LONDON (Reuters) - British Prime Minister David Cameron will make one of his final visits to Scotland later on Monday four days before a historic independence referendum to warn Scots a vote to leave the United Kingdom is a forever choice.
With opinion polls suggesting the referendum remains too close to call, Cameron, the leader of the England-centric ruling Conservative party, is expected to try to appeal to Scots' emotions by likening the four-nation UK to a family.
"There's no going back from this. No re-run. If Scotland votes "yes" the UK will split and we will go our separate ways forever," he is expected to say, according to advance extracts given to local media by his office.
Cameron is likely to repeat the anti-independence "Better Together" campaign's core message: That inside the UK Scotland can have the benefits of belonging to a larger more influential entity while enjoying an ever increasing measure of autonomy.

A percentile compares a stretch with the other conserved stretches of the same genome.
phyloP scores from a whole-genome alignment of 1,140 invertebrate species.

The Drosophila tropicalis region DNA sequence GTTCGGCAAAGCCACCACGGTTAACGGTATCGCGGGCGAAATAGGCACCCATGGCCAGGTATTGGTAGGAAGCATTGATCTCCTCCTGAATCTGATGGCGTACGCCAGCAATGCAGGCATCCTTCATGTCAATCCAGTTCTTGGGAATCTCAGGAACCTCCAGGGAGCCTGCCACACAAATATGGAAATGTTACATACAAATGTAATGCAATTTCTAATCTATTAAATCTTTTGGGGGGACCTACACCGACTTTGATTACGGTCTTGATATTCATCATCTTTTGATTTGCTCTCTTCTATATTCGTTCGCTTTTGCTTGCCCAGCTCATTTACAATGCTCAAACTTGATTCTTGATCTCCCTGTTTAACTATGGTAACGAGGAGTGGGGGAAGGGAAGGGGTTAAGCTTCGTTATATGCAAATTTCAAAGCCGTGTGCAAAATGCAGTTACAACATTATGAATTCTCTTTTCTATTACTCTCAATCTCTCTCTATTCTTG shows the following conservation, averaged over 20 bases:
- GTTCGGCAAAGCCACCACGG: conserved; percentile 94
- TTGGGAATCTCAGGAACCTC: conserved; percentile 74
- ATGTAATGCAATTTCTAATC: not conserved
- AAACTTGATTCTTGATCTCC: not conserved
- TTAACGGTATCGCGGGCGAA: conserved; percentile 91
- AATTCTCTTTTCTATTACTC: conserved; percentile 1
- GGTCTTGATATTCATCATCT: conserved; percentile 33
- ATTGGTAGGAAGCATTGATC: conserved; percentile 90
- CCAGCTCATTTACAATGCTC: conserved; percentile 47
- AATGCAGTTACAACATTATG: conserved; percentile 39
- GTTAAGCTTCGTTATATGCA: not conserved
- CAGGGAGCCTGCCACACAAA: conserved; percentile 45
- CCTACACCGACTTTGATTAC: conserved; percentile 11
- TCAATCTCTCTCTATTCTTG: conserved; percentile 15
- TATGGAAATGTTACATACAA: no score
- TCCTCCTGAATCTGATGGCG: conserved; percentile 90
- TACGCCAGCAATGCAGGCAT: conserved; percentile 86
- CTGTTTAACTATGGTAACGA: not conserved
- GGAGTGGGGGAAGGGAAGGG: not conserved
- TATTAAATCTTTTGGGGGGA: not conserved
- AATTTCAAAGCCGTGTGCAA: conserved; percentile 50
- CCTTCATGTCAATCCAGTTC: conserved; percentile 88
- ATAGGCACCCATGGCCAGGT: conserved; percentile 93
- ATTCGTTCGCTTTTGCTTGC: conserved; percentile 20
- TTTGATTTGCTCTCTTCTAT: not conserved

He will make his intervention, expected during the second half of Monday, after David Beckham, the retired high-profile footballer, added his name to a petition of English celebrities who say they want the Scots to stay in the UK.
The celebrity group, "Let's Stay Together", is organizing a public rally on Monday evening in London's Trafalgar Square to appeal to Scots not to break up the United Kingdom.
On Sunday, thousands of independence supporters took to the streets of Scotland's largest city, Glasgow, as polls showed the rival camps running desperately close.
(Reporting by Andrew Osborn and Sarah Young; Editing by Andrew Osborn)